A- Founder's Day was also called Penny Day because all the children got money. They used to get an old penny in the olden days.

G- Mrs. Brumfield's Dad went to the old Stanford School and at playtime he had to drink water out of a bucket!

A- Mrs. Brumfield's Grandad had to write with chalk on a slate.

H- I loved it when Mrs. Brumfield took her coat off and showed us her son's old school uniform. I noticed the blue on the badge was a lighter blue than mine.

S- Sarah Stanford left £40 to build a school for the children because they couldn't read or write.

R- The old school got too small, so it is now someone's home which is called Daisy Cottage.

T- Sarah Stanford gives us money every year on Founder's Day. The Stanford Trust are the people who look after her money. We all got 50p.

T- I enjoyed singing Happy Birthday to the school.

J- Mrs. Brady played The School Song on the piano and we all sang it. It was a really happy day.

Investigating the History of Stanford School

Year 2 have been enjoying learning all about the History of the School.

They have been the first children in the school to examine our large copies of Sarah Stanford’s will and the Stanford Trust Deed written in 1720! These were kindly donated to us by The Stanford Trust. Many thanks also to Mr. and Mrs. Griffiths for their help in organising the framing of these very important documents.

R- I think we are very lucky to have such a special school. I have loved looking at the old writing.

A- I guessed that the school would be nearly 300 years old.

J- The house where Sarah and Phillip Stanford lived is still there. I walk past it every day.

D- I found Sarah Stanford’s writing at the bottom of her will. She wrote her name with a feather.

H- W in our class gave an amazing talk about King Henry VIII. He told us lots of interesting facts.

W- I wonder if we are the only school to have a badge from Henry VIII in 1543?!

M- The first Stanford School is now a house that people live in.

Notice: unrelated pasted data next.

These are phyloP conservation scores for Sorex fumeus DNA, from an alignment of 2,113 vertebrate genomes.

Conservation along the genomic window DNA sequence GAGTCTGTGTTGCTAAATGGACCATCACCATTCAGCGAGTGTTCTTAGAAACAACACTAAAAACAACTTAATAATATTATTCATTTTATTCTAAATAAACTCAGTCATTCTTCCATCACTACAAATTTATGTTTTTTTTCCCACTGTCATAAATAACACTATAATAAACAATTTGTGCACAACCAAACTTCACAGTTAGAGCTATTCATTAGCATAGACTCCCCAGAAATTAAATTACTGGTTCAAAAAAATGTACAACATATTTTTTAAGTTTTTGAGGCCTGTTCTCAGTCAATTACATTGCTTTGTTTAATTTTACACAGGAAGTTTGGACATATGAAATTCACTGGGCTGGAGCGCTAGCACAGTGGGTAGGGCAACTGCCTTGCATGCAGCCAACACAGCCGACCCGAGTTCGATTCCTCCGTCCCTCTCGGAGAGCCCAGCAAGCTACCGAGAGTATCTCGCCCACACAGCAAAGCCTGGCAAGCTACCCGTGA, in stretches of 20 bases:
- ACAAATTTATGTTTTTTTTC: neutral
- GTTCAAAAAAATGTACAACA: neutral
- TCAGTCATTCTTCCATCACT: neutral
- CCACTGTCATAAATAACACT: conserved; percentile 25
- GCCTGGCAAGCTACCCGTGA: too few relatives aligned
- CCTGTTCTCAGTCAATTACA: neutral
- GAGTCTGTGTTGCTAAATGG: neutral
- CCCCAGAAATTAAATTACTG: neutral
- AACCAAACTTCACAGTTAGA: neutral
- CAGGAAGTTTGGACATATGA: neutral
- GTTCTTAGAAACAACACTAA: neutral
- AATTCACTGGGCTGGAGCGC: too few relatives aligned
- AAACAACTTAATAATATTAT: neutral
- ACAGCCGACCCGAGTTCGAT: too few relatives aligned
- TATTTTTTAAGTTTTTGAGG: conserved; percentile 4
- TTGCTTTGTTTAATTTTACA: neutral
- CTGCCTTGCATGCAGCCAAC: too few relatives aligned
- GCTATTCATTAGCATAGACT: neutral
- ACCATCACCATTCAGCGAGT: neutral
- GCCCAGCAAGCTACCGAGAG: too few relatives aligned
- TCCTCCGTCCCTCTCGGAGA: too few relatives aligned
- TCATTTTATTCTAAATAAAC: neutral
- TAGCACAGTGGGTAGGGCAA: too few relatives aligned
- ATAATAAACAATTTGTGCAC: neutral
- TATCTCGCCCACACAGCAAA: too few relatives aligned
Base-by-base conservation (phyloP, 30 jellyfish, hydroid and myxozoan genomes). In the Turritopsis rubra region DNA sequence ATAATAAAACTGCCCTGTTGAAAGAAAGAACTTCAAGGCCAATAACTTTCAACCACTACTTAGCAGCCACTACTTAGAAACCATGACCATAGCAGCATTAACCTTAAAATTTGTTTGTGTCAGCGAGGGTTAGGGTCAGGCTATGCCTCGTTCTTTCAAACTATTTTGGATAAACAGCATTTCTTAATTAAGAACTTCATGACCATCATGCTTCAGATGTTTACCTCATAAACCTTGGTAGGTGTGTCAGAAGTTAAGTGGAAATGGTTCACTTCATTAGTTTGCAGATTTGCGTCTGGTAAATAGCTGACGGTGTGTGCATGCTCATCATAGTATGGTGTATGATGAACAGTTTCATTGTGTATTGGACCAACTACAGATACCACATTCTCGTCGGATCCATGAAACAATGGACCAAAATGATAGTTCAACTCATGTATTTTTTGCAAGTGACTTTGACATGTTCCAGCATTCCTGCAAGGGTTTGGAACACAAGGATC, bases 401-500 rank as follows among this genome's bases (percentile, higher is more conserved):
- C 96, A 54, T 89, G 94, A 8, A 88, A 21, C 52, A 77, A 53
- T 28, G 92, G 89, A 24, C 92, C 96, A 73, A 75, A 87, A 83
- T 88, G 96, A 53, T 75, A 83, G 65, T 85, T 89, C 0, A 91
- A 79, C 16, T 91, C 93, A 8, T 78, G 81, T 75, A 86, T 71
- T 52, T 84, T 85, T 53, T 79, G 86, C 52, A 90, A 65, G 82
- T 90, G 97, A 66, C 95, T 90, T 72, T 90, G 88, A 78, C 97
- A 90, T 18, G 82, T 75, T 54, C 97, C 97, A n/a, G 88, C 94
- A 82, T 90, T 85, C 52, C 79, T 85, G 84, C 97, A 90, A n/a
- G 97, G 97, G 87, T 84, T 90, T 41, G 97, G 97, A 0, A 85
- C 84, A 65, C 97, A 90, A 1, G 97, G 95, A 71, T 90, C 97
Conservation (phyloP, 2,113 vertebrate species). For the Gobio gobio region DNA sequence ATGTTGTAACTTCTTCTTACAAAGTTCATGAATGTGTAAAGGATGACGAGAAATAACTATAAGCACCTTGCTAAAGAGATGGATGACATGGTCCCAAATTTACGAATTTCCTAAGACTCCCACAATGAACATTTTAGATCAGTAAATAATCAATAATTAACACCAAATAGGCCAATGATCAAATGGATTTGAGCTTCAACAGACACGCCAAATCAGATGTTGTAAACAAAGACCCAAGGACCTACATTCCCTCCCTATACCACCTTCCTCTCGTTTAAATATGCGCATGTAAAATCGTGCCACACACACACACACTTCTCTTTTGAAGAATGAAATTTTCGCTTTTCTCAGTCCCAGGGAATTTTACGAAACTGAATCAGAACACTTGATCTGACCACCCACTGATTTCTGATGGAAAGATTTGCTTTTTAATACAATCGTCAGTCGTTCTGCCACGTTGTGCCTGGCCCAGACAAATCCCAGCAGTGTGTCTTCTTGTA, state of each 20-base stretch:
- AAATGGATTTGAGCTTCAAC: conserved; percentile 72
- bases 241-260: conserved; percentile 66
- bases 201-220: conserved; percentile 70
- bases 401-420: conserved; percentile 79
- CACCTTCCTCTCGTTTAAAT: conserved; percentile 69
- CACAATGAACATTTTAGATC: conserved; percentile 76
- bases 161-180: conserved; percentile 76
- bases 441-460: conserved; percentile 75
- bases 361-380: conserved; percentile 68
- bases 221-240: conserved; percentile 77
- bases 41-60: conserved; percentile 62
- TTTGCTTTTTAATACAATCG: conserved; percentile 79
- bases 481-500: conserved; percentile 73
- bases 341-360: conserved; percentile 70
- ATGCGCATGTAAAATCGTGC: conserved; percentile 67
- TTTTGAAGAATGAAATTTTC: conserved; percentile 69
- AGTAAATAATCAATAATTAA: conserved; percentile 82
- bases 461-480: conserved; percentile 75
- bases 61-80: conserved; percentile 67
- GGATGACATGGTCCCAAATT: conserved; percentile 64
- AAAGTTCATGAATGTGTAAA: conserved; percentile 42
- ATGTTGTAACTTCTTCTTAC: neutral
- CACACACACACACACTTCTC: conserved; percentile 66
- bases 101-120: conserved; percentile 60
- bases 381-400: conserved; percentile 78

J- I can’t believe that there has been a Stanford Trust looking after Sarah’s money for over 300 years. I think we will all get 50p each on Founder’s Day again.

Who are our Team Point Houses named after?

Blue Team: Stanford

This team is named after Philip and Sarah Stanford who owned farm land in Laceby.

In his will dated 1712, Philip left all his land and money to Sarah. He expressed the wish that it be used to help charitable causes. In 1720, Sarah founded The Stanford Trust and decreed that after her death the income from all her land be used to educate the children of Laceby and surrounding villages. Thus in 1730, Stanford School was founded.

Green Team: Field

This team is named after William David Field, born in 1847. He is recorded in 1871, as being a gentleman farmer and was known in Laceby as Squire Field. He served as Churchwarden at St. Margaret’s Church in Laceby from 1879-1932. Squire Field also occupied the position of Steward of Laceby Stanford Charity School for 53 years.

Red Team: Whitgift

This team is named after John Whitgift who was born in Grimsby in 1530. He was the Rector of St. Margaret’s Church from 1571-1576. Queen Elizabeth I appointed him Archbishop of Canterbury in 1583. In 1603, he presided at the funeral of Queen Elizabeth I and enthroned James I.